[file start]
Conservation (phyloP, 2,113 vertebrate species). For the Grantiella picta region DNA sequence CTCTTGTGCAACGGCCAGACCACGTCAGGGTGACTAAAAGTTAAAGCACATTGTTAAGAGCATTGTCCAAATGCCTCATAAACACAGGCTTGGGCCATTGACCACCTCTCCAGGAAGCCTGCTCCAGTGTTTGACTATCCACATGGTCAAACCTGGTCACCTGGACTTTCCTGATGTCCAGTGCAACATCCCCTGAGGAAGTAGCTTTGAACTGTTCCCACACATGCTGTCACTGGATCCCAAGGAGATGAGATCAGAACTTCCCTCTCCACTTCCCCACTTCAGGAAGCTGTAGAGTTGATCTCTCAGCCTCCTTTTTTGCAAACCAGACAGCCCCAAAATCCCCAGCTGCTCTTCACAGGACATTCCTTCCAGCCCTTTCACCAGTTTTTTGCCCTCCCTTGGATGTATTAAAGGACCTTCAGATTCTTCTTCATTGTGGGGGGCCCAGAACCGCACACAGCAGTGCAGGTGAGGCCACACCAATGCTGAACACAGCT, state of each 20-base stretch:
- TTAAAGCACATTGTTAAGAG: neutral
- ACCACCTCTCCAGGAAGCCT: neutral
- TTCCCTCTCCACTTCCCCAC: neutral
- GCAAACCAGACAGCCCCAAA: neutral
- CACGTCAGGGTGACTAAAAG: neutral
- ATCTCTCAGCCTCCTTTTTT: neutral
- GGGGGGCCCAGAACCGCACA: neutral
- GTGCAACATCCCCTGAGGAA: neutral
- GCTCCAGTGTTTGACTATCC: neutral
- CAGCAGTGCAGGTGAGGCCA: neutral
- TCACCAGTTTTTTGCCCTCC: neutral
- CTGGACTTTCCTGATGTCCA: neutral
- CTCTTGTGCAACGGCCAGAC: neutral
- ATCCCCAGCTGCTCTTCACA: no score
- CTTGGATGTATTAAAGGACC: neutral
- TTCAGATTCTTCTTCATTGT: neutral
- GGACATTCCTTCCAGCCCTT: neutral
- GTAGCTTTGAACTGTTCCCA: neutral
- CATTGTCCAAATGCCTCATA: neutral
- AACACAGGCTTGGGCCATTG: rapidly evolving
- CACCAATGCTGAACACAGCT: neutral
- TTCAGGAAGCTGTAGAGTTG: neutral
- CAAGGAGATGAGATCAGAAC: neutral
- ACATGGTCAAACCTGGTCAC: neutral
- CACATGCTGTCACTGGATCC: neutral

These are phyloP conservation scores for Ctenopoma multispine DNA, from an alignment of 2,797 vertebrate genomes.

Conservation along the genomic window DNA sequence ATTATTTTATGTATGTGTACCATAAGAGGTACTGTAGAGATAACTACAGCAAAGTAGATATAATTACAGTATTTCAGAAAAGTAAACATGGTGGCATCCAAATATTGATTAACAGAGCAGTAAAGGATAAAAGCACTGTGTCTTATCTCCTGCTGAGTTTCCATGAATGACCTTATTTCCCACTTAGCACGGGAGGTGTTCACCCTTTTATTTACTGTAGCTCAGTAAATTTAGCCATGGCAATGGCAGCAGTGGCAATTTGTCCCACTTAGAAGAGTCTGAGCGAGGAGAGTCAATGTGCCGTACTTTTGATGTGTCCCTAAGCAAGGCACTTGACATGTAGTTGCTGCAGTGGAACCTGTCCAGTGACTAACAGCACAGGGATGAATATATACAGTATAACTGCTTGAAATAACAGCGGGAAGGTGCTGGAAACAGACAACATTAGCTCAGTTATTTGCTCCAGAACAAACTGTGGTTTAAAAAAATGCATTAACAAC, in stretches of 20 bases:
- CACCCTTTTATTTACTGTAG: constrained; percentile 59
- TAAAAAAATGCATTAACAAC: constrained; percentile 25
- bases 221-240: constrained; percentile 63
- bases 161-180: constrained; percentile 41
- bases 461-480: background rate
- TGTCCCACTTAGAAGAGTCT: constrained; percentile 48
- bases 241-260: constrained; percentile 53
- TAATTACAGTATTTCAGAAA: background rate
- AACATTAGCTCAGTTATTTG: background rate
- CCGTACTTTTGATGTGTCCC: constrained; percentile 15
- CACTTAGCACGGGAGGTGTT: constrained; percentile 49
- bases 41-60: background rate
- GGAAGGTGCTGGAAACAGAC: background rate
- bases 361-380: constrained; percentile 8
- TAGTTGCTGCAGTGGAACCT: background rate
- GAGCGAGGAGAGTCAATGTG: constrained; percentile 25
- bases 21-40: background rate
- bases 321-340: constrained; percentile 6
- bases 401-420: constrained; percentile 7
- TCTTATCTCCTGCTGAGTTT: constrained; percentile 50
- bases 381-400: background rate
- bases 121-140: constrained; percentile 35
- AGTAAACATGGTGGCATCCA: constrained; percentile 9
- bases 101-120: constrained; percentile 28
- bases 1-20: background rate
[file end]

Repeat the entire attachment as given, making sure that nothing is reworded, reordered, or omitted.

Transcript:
Conservation (phyloP, 2,113 vertebrate species). For the Grantiella picta region DNA sequence CTCTTGTGCAACGGCCAGACCACGTCAGGGTGACTAAAAGTTAAAGCACATTGTTAAGAGCATTGTCCAAATGCCTCATAAACACAGGCTTGGGCCATTGACCACCTCTCCAGGAAGCCTGCTCCAGTGTTTGACTATCCACATGGTCAAACCTGGTCACCTGGACTTTCCTGATGTCCAGTGCAACATCCCCTGAGGAAGTAGCTTTGAACTGTTCCCACACATGCTGTCACTGGATCCCAAGGAGATGAGATCAGAACTTCCCTCTCCACTTCCCCACTTCAGGAAGCTGTAGAGTTGATCTCTCAGCCTCCTTTTTTGCAAACCAGACAGCCCCAAAATCCCCAGCTGCTCTTCACAGGACATTCCTTCCAGCCCTTTCACCAGTTTTTTGCCCTCCCTTGGATGTATTAAAGGACCTTCAGATTCTTCTTCATTGTGGGGGGCCCAGAACCGCACACAGCAGTGCAGGTGAGGCCACACCAATGCTGAACACAGCT, state of each 20-base stretch:
- TTAAAGCACATTGTTAAGAG: neutral
- ACCACCTCTCCAGGAAGCCT: neutral
- TTCCCTCTCCACTTCCCCAC: neutral
- GCAAACCAGACAGCCCCAAA: neutral
- CACGTCAGGGTGACTAAAAG: neutral
- ATCTCTCAGCCTCCTTTTTT: neutral
- GGGGGGCCCAGAACCGCACA: neutral
- GTGCAACATCCCCTGAGGAA: neutral
- GCTCCAGTGTTTGACTATCC: neutral
- CAGCAGTGCAGGTGAGGCCA: neutral
- TCACCAGTTTTTTGCCCTCC: neutral
- CTGGACTTTCCTGATGTCCA: neutral
- CTCTTGTGCAACGGCCAGAC: neutral
- ATCCCCAGCTGCTCTTCACA: no score
- CTTGGATGTATTAAAGGACC: neutral
- TTCAGATTCTTCTTCATTGT: neutral
- GGACATTCCTTCCAGCCCTT: neutral
- GTAGCTTTGAACTGTTCCCA: neutral
- CATTGTCCAAATGCCTCATA: neutral
- AACACAGGCTTGGGCCATTG: rapidly evolving
- CACCAATGCTGAACACAGCT: neutral
- TTCAGGAAGCTGTAGAGTTG: neutral
- CAAGGAGATGAGATCAGAAC: neutral
- ACATGGTCAAACCTGGTCAC: neutral
- CACATGCTGTCACTGGATCC: neutral

These are phyloP conservation scores for Ctenopoma multispine DNA, from an alignment of 2,797 vertebrate genomes.

Conservation along the genomic window DNA sequence ATTATTTTATGTATGTGTACCATAAGAGGTACTGTAGAGATAACTACAGCAAAGTAGATATAATTACAGTATTTCAGAAAAGTAAACATGGTGGCATCCAAATATTGATTAACAGAGCAGTAAAGGATAAAAGCACTGTGTCTTATCTCCTGCTGAGTTTCCATGAATGACCTTATTTCCCACTTAGCACGGGAGGTGTTCACCCTTTTATTTACTGTAGCTCAGTAAATTTAGCCATGGCAATGGCAGCAGTGGCAATTTGTCCCACTTAGAAGAGTCTGAGCGAGGAGAGTCAATGTGCCGTACTTTTGATGTGTCCCTAAGCAAGGCACTTGACATGTAGTTGCTGCAGTGGAACCTGTCCAGTGACTAACAGCACAGGGATGAATATATACAGTATAACTGCTTGAAATAACAGCGGGAAGGTGCTGGAAACAGACAACATTAGCTCAGTTATTTGCTCCAGAACAAACTGTGGTTTAAAAAAATGCATTAACAAC, in stretches of 20 bases:
- CACCCTTTTATTTACTGTAG: constrained; percentile 59
- TAAAAAAATGCATTAACAAC: constrained; percentile 25
- bases 221-240: constrained; percentile 63
- bases 161-180: constrained; percentile 41
- bases 461-480: background rate
- TGTCCCACTTAGAAGAGTCT: constrained; percentile 48
- bases 241-260: constrained; percentile 53
- TAATTACAGTATTTCAGAAA: background rate
- AACATTAGCTCAGTTATTTG: background rate
- CCGTACTTTTGATGTGTCCC: constrained; percentile 15
- CACTTAGCACGGGAGGTGTT: constrained; percentile 49
- bases 41-60: background rate
- GGAAGGTGCTGGAAACAGAC: background rate
- bases 361-380: constrained; percentile 8
- TAGTTGCTGCAGTGGAACCT: background rate
- GAGCGAGGAGAGTCAATGTG: constrained; percentile 25
- bases 21-40: background rate
- bases 321-340: constrained; percentile 6
- bases 401-420: constrained; percentile 7
- TCTTATCTCCTGCTGAGTTT: constrained; percentile 50
- bases 381-400: background rate
- bases 121-140: constrained; percentile 35
- AGTAAACATGGTGGCATCCA: constrained; percentile 9
- bases 101-120: constrained; percentile 28
- bases 1-20: background rate